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Most American comicbook conventions should be avoided at all costs. Anyone who actually enjoys reading comix or just wants to learn more about them will be assaulted by the most damnable and depressing spectacle of childishness and mercantilism. Ageing boy-men dress up in saggy versions of their superhero's togs, lured by local strippers who have squeezed into breastplates and thongs to sell the latest soft-core comic atrocity. Specialized "cons" such as the Small Press Expo and Alternative Press Expo have succeeded in creating a more inviting atmosphere, but have mostly been relegated to obscure locations such as Bethesda, Maryland. Finally, though, this past Sunday provided an example of the ideal comix convention: the MoCCA Art Festival in New York City.

The Anthology "Study Group," from Baton Rouge, Louisiana

MoCCA stands for Museum of Comic and Cartoon Art, a non-profit organization chartered last autumn as the brainchild of attorney and comics fan Lawrence Klein. It intends to "collect, preserve, study, and display the widest possible variety of the world's most popular art form." I wish them well. The last entity to attempt such an endeavor, the Words and Pictures Museum, started out in a building in Northampton, Massachusetts, but eventually gave it up in favor of a "virtual museum" on the web. A bit savvier about location, MoCCA's plan to open a space in Manhattan got put on hold after September 11. But now Klein and co. are talking with the city's downtown redevelopment team. Klein says he hopes to have a place within two years.

Terhi Ekebom's "A Cow's Dream"

The MoCCA Art Fest was designed as a small-press-friendly fundraiser for the organization. Spearheaded by Kristen Siebecker, they did everything right, starting with the location: downtown's Puck Building. Originally the headquarters for the humor magazine "Puck," at the turn of the century it was the largest building in world dedicated to lithography. (Non-New Yorkers may recognize it as the location of Grace's office on TV's "Will & Grace.") The elegant decor, with its wood floors and big windows lent a classy air to tables that filled out two big ballrooms. The light and air scared away the one guy dressed as Batman, who must have changed into his Bruce Wayne outfit out of shame. Bike messenger bags, nose-studs and tattoos were the uniform of choice among a refreshingly mixed crowd that put the women to men ratio at an astonishing 1:3. The organizers estimated the total attendance at 2000 people. "It blew away our expectations," Klein said. Siebecker estimated the five-dollar door fee to have brought in around $7000.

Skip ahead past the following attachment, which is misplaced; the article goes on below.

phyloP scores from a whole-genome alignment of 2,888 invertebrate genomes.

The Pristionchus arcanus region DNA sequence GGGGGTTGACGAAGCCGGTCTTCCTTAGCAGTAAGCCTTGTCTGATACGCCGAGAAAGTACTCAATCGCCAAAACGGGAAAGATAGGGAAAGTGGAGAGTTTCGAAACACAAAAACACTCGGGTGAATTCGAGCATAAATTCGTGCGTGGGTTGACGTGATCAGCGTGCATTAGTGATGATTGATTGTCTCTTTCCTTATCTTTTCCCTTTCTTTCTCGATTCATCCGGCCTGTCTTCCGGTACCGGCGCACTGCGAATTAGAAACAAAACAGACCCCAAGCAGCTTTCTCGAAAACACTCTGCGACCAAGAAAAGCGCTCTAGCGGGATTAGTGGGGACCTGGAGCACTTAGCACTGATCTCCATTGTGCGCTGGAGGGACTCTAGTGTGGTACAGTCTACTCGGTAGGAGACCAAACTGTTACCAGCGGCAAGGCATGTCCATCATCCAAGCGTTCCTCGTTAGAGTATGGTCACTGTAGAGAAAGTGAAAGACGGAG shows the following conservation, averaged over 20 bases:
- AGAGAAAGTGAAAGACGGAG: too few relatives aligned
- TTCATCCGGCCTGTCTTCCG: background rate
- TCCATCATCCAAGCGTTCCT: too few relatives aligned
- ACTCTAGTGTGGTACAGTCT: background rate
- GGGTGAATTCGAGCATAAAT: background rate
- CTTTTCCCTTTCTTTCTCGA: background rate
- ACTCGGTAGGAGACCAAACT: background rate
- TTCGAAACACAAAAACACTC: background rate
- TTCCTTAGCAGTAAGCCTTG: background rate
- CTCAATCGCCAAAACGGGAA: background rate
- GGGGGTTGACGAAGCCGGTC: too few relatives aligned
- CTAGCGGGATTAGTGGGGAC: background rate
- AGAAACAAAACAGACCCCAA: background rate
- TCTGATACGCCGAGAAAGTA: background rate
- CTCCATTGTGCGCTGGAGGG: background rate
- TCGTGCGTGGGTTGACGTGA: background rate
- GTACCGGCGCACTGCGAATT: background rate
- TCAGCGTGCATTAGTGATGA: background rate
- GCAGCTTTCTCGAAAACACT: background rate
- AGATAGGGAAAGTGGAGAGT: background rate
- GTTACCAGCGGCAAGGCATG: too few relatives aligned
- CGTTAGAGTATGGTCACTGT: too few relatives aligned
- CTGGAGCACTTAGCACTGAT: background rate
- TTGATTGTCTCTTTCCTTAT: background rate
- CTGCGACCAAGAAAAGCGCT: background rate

It's amazing how much better it gets when the corporate-shill superheroes don't show up. Who needs 'em! This festival kept the focus on creators. Now there was room for one-man or one-woman publishers who offered enticing baked goods and stapled their photocopied books during the down time. Other, more established artists who get marginalized at larger "cons" got the star attention they deserve. Kim Deitch, Phoebe Gloeckner, Paul Pope, Renée French and James Kochalka showed up. Oh yeah, Frank Miller too.

Paul Hornschemeier's "Forlorn Funnies"

But the best part was discovering new books you wouldn't find anywhere else. "The Cow's Dream," by Terhi Ekebom, a nearly wordless story told with bold graphics in a vertical format came all the way from Finland. Jeffrey Brown's self-published, autobiographical novel, "Clumsy," about a year-long, long-distance love affair has a remarkable vulnerability that gets expressed as much through the scribbly art as the story. Another real find was Paul Hornschemeier's "Forlorn Funnies," a full-color stunner of complex styles that trods ground broken by Chis Ware's "Acme Novelty Library" series. Plenty of smart anthologies could also be had. The beautifully printed "Study Group" has a silk-screened cover and rough-edged paper to match the smart, interesting stories inside.

Let's hope we see the return of such a necessary event. Given the success of the MoCCA Art Festival, both Klein and Siebecker have said they want to do it again. The art form, and New York, needs it.